For her first appearance in competition at the Cannes Film Festival, German director Maren Ade, who made quite the splash with her previous opus, Everyone Else [+], has audaciously confirmed her status as a rising star, thanks to her third feature, Toni Erdmann [+]. Patiently weaving its web around the traditional subject matter of a father desperately hoping to become closer to his daughter at any cost, while the latter is living in a different country, working in the cutthroat world of international consulting, the movie constantly circumvents its carefully constructed hyperrealism through disruptive comic impulses, intrinsically linked to the personality traits of one of the two main characters – a father who will even stretch to pretending to become someone else in order to successfully break through his daughter's armour. This one enormous joke, sometimes bordering on the grotesque, transforms into a sort of power struggle in which humour and love attempt to thaw an icy coldness and overcome distance. It is a feature walking a fine line – occasionally verging on losing its balance – which owes a great deal to the huge talent of its two lead performers: fascinating German actress Sandra Hüller and Austria's Peter Simonischek.
"I've hired a substitute daughter to replace mine. She's a better cook and she cuts my nails." This is the kind of joke that Winfried loves to crack out of the blue in the presence of Ines, the key character in the story – and in the most inappropriate circumstances, to boot (for instance, in the middle of the business dealings being undertaken by his daughter, who is an expat living in Bucharest, where she is a consultant at a big international firm). And the sixty-something has plenty of other banter-filled tricks up his sleeve, all of which is enough to make Ines particularly uneasy when her dad, who is divorced from her mother, and whom she sees very rarely or only via Skype, turns up without warning to pay her a visit in the Romanian capital. Because this young woman has other fish to fry at work (where she is busy preparing a restructuring scenario for a large company) and also wants to focus on her career, where her ambition reigns supreme. However, a few blunders later, Winfried really hits a nerve when he asks Ines whether she is happy or not, which she responds to curtly by sending him packing, off to the airport. But much to her surprise, she sees him reappear some time later, completely out of the blue, in disguise, introducing himself (to anyone who cares to listen) as Toni Erdmann and behaving in just as zany a way as his previous incarnation, Winfried. Interfering with the professional and private life of his exasperated daughter ("You're completely insane!”), Toni/Winfried will nevertheless manage to succeed in his assault, to the point where Ines takes up the gauntlet and decides to join in with her father's game. This role-play gets totally out of control, turning into a match between their different takes on life, where each action stirs highly personal emotions that are buried deep down.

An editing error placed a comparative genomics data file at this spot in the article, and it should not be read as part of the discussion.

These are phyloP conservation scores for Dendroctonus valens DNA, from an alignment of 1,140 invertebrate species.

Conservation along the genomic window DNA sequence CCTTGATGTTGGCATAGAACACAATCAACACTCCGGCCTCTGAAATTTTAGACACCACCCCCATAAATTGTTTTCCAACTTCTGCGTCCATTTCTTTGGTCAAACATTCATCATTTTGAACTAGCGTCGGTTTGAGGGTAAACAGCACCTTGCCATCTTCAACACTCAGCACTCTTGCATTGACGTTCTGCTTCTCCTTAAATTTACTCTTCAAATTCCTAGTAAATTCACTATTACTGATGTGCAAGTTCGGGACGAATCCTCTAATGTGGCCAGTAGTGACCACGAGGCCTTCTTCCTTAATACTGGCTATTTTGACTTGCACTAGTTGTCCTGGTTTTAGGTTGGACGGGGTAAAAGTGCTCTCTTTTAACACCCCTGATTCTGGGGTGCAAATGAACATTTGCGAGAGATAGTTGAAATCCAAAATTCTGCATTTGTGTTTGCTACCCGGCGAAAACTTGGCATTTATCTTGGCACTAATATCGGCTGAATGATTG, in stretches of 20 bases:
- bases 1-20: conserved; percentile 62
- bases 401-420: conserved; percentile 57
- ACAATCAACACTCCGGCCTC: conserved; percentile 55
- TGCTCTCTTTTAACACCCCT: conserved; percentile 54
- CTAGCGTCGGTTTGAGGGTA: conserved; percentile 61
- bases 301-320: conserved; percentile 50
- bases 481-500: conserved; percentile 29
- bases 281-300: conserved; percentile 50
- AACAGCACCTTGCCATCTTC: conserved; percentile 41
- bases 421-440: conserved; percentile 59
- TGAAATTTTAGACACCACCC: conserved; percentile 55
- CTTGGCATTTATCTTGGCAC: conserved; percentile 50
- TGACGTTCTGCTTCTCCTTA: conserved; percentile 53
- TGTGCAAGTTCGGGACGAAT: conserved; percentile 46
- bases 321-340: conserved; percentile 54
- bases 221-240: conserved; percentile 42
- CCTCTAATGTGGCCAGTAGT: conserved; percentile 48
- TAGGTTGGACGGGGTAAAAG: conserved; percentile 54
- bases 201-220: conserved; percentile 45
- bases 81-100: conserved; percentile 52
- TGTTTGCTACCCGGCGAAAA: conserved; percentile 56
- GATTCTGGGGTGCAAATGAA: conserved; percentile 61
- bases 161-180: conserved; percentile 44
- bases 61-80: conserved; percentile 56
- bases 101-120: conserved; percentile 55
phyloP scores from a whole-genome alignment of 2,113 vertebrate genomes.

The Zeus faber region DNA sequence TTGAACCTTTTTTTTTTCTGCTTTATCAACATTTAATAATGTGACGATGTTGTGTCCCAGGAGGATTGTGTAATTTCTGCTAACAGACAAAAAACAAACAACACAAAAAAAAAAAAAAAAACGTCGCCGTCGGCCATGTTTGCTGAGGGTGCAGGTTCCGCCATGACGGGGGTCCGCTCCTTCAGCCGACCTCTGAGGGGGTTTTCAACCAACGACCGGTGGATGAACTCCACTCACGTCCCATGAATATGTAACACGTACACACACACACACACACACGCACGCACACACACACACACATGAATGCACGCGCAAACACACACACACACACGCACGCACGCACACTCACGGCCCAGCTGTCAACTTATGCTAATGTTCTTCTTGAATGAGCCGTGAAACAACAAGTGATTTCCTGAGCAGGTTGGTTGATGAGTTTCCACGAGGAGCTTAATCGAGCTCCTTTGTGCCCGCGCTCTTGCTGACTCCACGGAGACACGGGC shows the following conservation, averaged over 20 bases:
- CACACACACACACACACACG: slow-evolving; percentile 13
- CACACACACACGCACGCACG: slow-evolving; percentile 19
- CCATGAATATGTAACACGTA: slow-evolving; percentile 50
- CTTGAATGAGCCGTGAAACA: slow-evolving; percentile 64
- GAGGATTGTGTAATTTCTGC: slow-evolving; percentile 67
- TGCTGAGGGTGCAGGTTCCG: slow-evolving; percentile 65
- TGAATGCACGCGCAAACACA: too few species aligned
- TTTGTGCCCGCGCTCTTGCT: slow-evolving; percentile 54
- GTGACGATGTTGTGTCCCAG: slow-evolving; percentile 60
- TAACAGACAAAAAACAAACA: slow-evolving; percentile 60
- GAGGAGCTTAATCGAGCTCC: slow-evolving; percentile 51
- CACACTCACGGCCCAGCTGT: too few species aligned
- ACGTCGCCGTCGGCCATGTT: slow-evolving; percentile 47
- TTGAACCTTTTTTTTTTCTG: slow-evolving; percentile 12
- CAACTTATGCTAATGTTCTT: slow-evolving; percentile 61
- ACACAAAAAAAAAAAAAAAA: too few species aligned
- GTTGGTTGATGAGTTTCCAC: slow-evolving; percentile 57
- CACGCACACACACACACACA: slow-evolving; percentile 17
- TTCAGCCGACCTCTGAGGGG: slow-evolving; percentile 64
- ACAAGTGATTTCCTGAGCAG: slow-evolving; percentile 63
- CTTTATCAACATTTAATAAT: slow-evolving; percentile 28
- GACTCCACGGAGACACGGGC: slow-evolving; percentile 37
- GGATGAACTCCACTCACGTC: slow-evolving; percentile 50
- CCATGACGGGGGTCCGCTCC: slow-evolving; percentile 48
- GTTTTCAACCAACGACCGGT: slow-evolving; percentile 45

Unfolding on a knife-edge, and focusing on a subject that can easily, by its very nature, lend itself to a lot of slip-ups, Maren Aden nonetheless stays the course very effectively, indulging in a thrilling finale that rewards the audience's patience. Its mis-en-scène really takes the time to infuse the silences with meaning in order to render the internal solitude of the two main characters more clearly. Intertwining "larger than life" mockery, a humanistic tenderness and a portrait of the tyranny of high-performing, modern-day big business, Toni Erdmann (sold by The Match Factory) proves to be a cinematic prototype that is genuinely special, a daring oddity that stands as a testament to the ingeniously original hallmark of this director, who is not one to back down from a challenge.
By Fabien Lemercier